Monday, May 11, 2015
3:AM interviews Markus Gabriel.
3:AM: Why do you say this idea of a world view is so important – beyond any argument between science and philosophy and art and religion etc? Are contemporary positions on politics, religion etc. hooked on this idea of getting the world view right and is this a key to much contemporary conflict?
MG: Yes, I do indeed believe that we live in the age of the world-picture, to borrow another title, this time from Heidegger. However, I entirely disagree with the details of Heidegger’s account and more specifically with the tone of his infamous paper which he originally presented to a Nazi audience in 1938 and later covered up in the post-war publication of a revised version of the original paper.
The lecture from 1938 would be "The Age of the World Picture". The tampering detailed here.
3:AM: It’s a key to the post-Kanian position for you that it refuses to transcend finitude isn’t it? Is this one of the reasons for dismissing Heidegger’s notion of ‘Being’?
MG: Well, in some sense this is correct. Of course, Heidegger himself was trying hard not to transcend finitude. In his (generally terrible) Contributions to Philosophy (On Enowning) he constantly speaks of “the finitude and singularity of being”. He thought that the finitude of our understanding was a function of being itself. Being withdraws from our attempts at grasping it. To be a bit polemical here: Heidegger’s being is like a Cartesian evil demon without a demon. It is a blind process (an “it”, which he identifies with the dummy subject in the German expression “es gibt” = there is, literally: it gives) which makes it impossible ever to clearly make sense of reality as a whole without obscuring some of its features. His famous “clearing” is supposed to illustrate this. The clearing is an open region in a forest we happen to come across while strolling through the woods. There is no reason why there is a clearing and why it has this particular shape. It is just there, for no reason, and it gives us a very partial view of the heavens. For Heidegger, finitude is not a feature of subjectivity or of our knowledge, but of being itself, meaning: as things happen to be, we can only ever try to make sense of a given section of what there is, a section revealed to us historically situated thinkers for no specific reason at all. For Heidegger, we cannot ever hope to transcend the finitude of being, as even our apparently quite successful attempts of going beyond our epistemic niche (such as modern science-cum-technology) will ultimately depend on being’s random deliverances. There is always another clearing for him (in terms of a Matrix-style philosophy of science à la recent Chalmers): maybe the universe is a holographic projection of noumenal structures beyond our ken? Maybe it literally is a computer?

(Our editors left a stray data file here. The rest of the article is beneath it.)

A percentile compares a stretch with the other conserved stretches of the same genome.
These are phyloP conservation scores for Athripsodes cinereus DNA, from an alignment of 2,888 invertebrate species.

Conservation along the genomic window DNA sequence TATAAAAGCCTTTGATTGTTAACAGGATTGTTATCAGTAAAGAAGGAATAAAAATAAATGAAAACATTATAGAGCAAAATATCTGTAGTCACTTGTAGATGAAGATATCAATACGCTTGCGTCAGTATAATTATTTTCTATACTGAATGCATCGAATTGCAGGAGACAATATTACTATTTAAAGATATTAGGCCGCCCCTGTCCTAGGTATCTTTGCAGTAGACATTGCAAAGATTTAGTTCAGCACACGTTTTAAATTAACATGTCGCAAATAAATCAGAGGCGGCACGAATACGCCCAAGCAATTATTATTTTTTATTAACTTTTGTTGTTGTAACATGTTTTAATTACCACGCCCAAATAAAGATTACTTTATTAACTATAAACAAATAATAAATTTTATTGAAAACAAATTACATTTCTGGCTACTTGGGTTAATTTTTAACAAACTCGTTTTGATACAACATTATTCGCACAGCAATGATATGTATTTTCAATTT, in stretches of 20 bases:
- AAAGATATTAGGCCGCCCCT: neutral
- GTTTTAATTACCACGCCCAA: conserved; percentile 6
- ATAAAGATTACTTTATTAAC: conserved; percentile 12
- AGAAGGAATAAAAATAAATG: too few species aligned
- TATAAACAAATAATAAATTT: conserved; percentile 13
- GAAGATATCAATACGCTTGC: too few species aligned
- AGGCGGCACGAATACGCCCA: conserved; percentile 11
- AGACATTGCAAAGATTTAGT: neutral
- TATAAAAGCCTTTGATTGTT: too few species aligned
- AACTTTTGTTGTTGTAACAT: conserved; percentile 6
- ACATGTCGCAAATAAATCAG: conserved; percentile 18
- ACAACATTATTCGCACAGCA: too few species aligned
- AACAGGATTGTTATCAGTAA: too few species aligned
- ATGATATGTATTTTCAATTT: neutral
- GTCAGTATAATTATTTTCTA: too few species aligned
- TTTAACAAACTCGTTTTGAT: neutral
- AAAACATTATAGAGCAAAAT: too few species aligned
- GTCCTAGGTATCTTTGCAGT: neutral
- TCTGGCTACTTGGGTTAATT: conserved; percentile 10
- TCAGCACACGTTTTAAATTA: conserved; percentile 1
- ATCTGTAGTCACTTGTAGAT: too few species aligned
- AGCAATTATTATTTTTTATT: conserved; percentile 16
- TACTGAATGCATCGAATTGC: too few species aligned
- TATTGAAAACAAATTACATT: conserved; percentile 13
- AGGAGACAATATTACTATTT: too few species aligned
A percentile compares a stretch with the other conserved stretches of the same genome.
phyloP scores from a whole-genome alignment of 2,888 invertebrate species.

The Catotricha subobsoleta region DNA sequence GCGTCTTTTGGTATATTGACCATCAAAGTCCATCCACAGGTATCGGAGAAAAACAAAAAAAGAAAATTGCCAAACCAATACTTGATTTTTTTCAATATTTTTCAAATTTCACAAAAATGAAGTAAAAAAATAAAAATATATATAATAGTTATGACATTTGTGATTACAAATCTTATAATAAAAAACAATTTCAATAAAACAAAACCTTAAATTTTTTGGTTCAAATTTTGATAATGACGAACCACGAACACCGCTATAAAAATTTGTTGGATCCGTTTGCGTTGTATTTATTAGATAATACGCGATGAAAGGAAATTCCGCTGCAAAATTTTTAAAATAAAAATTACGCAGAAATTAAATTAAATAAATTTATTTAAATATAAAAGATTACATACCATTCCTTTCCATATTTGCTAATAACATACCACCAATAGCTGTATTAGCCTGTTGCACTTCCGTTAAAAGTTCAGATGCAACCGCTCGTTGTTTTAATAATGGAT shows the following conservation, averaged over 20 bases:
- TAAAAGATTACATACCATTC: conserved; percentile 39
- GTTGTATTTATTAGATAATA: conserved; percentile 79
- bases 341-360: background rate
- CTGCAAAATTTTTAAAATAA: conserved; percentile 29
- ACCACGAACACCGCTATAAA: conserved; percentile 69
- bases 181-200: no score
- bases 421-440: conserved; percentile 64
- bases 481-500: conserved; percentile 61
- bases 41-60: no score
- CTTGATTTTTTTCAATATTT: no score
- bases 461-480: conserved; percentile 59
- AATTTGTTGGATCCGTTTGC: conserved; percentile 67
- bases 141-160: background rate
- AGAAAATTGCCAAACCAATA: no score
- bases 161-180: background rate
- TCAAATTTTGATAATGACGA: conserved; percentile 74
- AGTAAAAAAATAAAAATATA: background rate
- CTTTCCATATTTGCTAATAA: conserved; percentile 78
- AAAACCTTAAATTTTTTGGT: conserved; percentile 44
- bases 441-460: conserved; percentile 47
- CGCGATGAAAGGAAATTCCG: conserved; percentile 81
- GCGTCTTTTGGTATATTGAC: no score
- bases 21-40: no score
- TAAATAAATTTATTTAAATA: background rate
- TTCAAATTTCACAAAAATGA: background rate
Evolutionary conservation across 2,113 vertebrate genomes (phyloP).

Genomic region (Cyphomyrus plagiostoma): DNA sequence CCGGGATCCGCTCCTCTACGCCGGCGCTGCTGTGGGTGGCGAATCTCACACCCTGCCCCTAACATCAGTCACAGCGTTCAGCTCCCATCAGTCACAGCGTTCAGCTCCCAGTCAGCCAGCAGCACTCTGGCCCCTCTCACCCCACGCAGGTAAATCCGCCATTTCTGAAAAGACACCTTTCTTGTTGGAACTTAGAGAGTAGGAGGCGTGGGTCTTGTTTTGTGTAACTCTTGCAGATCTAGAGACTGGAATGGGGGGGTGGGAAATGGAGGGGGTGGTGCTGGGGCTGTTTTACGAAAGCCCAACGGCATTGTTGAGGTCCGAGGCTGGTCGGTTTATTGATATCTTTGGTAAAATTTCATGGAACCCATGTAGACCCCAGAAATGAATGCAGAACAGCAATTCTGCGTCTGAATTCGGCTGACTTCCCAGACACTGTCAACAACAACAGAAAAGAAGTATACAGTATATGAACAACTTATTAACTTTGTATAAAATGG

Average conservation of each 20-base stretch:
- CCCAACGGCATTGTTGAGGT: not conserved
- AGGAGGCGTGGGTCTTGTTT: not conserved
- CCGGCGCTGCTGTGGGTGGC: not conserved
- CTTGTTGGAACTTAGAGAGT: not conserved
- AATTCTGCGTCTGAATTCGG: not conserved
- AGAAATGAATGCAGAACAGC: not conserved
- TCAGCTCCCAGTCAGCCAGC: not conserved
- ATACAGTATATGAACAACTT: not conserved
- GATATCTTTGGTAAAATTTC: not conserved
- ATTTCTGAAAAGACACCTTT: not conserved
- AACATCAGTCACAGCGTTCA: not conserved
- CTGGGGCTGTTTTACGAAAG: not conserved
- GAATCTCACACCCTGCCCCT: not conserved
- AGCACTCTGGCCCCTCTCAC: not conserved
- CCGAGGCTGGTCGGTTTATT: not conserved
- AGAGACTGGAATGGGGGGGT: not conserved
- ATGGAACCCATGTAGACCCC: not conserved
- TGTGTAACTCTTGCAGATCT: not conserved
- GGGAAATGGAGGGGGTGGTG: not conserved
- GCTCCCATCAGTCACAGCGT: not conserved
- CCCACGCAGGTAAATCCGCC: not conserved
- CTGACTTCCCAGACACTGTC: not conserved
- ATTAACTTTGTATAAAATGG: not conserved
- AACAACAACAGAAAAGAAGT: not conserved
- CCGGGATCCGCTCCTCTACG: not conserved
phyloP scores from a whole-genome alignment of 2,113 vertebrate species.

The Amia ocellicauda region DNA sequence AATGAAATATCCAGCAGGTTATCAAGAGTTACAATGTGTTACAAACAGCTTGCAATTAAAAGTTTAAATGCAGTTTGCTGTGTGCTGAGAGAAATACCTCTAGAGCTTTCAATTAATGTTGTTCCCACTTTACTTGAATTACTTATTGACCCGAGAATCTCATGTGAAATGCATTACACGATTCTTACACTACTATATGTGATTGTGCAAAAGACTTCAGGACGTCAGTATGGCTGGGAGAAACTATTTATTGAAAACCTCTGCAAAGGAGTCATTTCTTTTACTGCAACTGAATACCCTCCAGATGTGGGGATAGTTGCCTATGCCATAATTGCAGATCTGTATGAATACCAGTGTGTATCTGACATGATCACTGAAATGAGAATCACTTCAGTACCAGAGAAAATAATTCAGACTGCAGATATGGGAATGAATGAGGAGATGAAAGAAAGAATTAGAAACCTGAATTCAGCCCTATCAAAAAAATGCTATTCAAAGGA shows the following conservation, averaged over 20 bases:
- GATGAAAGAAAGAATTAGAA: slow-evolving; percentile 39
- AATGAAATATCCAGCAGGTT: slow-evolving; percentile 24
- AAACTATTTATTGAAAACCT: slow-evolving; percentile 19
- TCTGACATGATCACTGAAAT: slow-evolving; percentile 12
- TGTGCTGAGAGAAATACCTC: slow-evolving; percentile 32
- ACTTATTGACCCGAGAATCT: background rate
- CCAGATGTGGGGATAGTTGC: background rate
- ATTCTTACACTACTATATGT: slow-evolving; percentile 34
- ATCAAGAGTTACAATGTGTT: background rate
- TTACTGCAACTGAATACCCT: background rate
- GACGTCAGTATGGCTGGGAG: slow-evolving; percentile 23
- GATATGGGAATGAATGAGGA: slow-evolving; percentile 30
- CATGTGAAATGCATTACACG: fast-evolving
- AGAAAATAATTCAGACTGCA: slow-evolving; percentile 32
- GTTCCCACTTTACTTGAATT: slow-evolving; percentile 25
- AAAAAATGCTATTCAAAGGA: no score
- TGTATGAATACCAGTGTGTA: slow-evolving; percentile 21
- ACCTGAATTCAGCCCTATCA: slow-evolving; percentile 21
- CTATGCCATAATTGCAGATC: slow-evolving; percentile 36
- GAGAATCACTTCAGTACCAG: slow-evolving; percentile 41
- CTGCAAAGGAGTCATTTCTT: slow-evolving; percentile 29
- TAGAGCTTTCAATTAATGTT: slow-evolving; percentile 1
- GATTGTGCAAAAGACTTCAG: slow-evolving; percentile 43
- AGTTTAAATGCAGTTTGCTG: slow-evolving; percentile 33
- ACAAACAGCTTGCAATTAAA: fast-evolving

On this basis Heidegger committed the fallacy that there is no point in attempting to enlarge the sphere of human knowledge, as he thought that we could never achieve anything on our own unless being made another random turn (what he calls “an event”). He seems to have used this fallacy when it came to his personal justification for his decision for national-socialism in Heidegger’s extremely provincial interpretation of what was going on in Munich first and then in Berlin in the early 30s. He had no adequate conception of political manipulation and power struggles according to which actual agents are able to determine the belief-systems of people over which they have ideological control. When he realized what was going on in actual national socialism, he still came up with a bullshit story (he calls “meta-politics”) according to which the national socialist propaganda and even the second world war are really nothing but ways for technological thinking to realize itself in a historical shape. What is even worse is that in his so called Black Notebooks (which I had to read carefully, as I reviewed them for the newspaper Die Welt) he believes that the forces of being take the shape of national stereotypes represented by historically created races (such as the Jews, the Germans, the English, the French, the Greeks, etc.). He is a racist, albeit not based on pseudo-biological considerations, but based on historically created stereotypes. Having said that, his personal and political fallacies are not entailed by his conception of the finitude of being, which one might share without thereby becoming a Nazi. To the extent to which he might have used his philosophical thinking as a justification for his decision to become a Nazi and live out his resentments, his thought is entangled with national socialism. But this does not invalidate all of the points he was making.
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